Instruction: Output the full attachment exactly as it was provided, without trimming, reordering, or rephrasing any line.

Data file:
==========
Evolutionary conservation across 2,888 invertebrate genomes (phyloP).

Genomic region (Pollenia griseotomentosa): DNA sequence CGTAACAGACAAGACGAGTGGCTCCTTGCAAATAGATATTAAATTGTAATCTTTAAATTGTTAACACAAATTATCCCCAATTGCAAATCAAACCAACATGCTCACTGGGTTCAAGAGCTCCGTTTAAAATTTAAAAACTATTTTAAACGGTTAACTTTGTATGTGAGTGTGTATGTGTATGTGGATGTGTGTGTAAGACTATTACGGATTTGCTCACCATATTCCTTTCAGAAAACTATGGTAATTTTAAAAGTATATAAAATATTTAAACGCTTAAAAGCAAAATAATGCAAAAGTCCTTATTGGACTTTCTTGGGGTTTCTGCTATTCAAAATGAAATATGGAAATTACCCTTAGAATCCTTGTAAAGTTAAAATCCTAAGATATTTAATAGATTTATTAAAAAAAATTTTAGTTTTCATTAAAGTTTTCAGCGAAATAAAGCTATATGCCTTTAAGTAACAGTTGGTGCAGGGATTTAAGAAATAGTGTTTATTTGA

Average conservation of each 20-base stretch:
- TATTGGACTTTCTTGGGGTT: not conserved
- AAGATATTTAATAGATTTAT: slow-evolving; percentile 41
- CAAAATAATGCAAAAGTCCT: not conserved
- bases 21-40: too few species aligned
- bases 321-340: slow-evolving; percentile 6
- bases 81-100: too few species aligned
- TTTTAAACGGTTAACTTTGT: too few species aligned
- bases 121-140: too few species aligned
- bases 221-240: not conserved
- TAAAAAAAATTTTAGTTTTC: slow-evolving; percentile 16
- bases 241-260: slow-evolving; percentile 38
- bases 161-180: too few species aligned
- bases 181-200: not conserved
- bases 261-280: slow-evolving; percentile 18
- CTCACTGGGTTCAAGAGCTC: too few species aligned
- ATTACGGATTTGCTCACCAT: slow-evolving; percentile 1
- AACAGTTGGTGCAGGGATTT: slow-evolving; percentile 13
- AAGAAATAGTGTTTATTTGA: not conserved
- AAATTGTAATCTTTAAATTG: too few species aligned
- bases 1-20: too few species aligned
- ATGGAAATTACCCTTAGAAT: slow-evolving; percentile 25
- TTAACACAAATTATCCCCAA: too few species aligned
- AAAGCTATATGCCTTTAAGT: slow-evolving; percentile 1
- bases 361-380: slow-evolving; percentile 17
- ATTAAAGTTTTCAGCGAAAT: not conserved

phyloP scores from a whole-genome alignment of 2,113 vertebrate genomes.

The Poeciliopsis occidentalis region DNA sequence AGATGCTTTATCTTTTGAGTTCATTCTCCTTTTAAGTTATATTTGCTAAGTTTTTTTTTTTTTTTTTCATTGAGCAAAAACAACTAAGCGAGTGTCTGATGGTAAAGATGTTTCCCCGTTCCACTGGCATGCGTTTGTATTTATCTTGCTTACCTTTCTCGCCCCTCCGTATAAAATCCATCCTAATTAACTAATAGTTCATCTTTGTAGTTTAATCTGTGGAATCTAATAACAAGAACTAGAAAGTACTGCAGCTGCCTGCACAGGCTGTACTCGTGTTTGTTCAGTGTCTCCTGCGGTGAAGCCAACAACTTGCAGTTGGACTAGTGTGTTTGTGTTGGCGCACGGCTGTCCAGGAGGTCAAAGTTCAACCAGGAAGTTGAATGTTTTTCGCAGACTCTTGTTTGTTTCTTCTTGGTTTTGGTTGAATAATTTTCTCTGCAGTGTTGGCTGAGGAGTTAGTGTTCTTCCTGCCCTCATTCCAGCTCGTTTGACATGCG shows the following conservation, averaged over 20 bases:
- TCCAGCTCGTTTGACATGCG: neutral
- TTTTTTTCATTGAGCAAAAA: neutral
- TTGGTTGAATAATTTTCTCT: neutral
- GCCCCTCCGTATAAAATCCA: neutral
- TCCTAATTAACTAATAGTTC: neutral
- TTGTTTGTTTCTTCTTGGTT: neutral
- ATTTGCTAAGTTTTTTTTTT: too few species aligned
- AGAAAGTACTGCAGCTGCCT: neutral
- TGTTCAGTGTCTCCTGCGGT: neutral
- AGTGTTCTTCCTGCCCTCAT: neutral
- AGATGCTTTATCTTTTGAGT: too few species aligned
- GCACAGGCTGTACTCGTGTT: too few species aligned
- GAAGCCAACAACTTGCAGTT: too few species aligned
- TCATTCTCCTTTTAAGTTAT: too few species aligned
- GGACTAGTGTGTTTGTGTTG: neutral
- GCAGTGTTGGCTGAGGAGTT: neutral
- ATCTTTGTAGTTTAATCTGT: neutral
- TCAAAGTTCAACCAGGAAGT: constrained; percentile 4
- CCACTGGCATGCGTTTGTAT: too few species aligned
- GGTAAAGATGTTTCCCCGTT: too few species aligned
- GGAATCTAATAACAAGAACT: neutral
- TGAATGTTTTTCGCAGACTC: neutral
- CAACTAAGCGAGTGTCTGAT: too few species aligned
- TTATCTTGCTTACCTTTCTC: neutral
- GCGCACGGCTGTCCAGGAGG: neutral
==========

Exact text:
Evolutionary conservation across 2,888 invertebrate genomes (phyloP).

Genomic region (Pollenia griseotomentosa): DNA sequence CGTAACAGACAAGACGAGTGGCTCCTTGCAAATAGATATTAAATTGTAATCTTTAAATTGTTAACACAAATTATCCCCAATTGCAAATCAAACCAACATGCTCACTGGGTTCAAGAGCTCCGTTTAAAATTTAAAAACTATTTTAAACGGTTAACTTTGTATGTGAGTGTGTATGTGTATGTGGATGTGTGTGTAAGACTATTACGGATTTGCTCACCATATTCCTTTCAGAAAACTATGGTAATTTTAAAAGTATATAAAATATTTAAACGCTTAAAAGCAAAATAATGCAAAAGTCCTTATTGGACTTTCTTGGGGTTTCTGCTATTCAAAATGAAATATGGAAATTACCCTTAGAATCCTTGTAAAGTTAAAATCCTAAGATATTTAATAGATTTATTAAAAAAAATTTTAGTTTTCATTAAAGTTTTCAGCGAAATAAAGCTATATGCCTTTAAGTAACAGTTGGTGCAGGGATTTAAGAAATAGTGTTTATTTGA

Average conservation of each 20-base stretch:
- TATTGGACTTTCTTGGGGTT: not conserved
- AAGATATTTAATAGATTTAT: slow-evolving; percentile 41
- CAAAATAATGCAAAAGTCCT: not conserved
- bases 21-40: too few species aligned
- bases 321-340: slow-evolving; percentile 6
- bases 81-100: too few species aligned
- TTTTAAACGGTTAACTTTGT: too few species aligned
- bases 121-140: too few species aligned
- bases 221-240: not conserved
- TAAAAAAAATTTTAGTTTTC: slow-evolving; percentile 16
- bases 241-260: slow-evolving; percentile 38
- bases 161-180: too few species aligned
- bases 181-200: not conserved
- bases 261-280: slow-evolving; percentile 18
- CTCACTGGGTTCAAGAGCTC: too few species aligned
- ATTACGGATTTGCTCACCAT: slow-evolving; percentile 1
- AACAGTTGGTGCAGGGATTT: slow-evolving; percentile 13
- AAGAAATAGTGTTTATTTGA: not conserved
- AAATTGTAATCTTTAAATTG: too few species aligned
- bases 1-20: too few species aligned
- ATGGAAATTACCCTTAGAAT: slow-evolving; percentile 25
- TTAACACAAATTATCCCCAA: too few species aligned
- AAAGCTATATGCCTTTAAGT: slow-evolving; percentile 1
- bases 361-380: slow-evolving; percentile 17
- ATTAAAGTTTTCAGCGAAAT: not conserved

phyloP scores from a whole-genome alignment of 2,113 vertebrate genomes.

The Poeciliopsis occidentalis region DNA sequence AGATGCTTTATCTTTTGAGTTCATTCTCCTTTTAAGTTATATTTGCTAAGTTTTTTTTTTTTTTTTTCATTGAGCAAAAACAACTAAGCGAGTGTCTGATGGTAAAGATGTTTCCCCGTTCCACTGGCATGCGTTTGTATTTATCTTGCTTACCTTTCTCGCCCCTCCGTATAAAATCCATCCTAATTAACTAATAGTTCATCTTTGTAGTTTAATCTGTGGAATCTAATAACAAGAACTAGAAAGTACTGCAGCTGCCTGCACAGGCTGTACTCGTGTTTGTTCAGTGTCTCCTGCGGTGAAGCCAACAACTTGCAGTTGGACTAGTGTGTTTGTGTTGGCGCACGGCTGTCCAGGAGGTCAAAGTTCAACCAGGAAGTTGAATGTTTTTCGCAGACTCTTGTTTGTTTCTTCTTGGTTTTGGTTGAATAATTTTCTCTGCAGTGTTGGCTGAGGAGTTAGTGTTCTTCCTGCCCTCATTCCAGCTCGTTTGACATGCG shows the following conservation, averaged over 20 bases:
- TCCAGCTCGTTTGACATGCG: neutral
- TTTTTTTCATTGAGCAAAAA: neutral
- TTGGTTGAATAATTTTCTCT: neutral
- GCCCCTCCGTATAAAATCCA: neutral
- TCCTAATTAACTAATAGTTC: neutral
- TTGTTTGTTTCTTCTTGGTT: neutral
- ATTTGCTAAGTTTTTTTTTT: too few species aligned
- AGAAAGTACTGCAGCTGCCT: neutral
- TGTTCAGTGTCTCCTGCGGT: neutral
- AGTGTTCTTCCTGCCCTCAT: neutral
- AGATGCTTTATCTTTTGAGT: too few species aligned
- GCACAGGCTGTACTCGTGTT: too few species aligned
- GAAGCCAACAACTTGCAGTT: too few species aligned
- TCATTCTCCTTTTAAGTTAT: too few species aligned
- GGACTAGTGTGTTTGTGTTG: neutral
- GCAGTGTTGGCTGAGGAGTT: neutral
- ATCTTTGTAGTTTAATCTGT: neutral
- TCAAAGTTCAACCAGGAAGT: constrained; percentile 4
- CCACTGGCATGCGTTTGTAT: too few species aligned
- GGTAAAGATGTTTCCCCGTT: too few species aligned
- GGAATCTAATAACAAGAACT: neutral
- TGAATGTTTTTCGCAGACTC: neutral
- CAACTAAGCGAGTGTCTGAT: too few species aligned
- TTATCTTGCTTACCTTTCTC: neutral
- GCGCACGGCTGTCCAGGAGG: neutral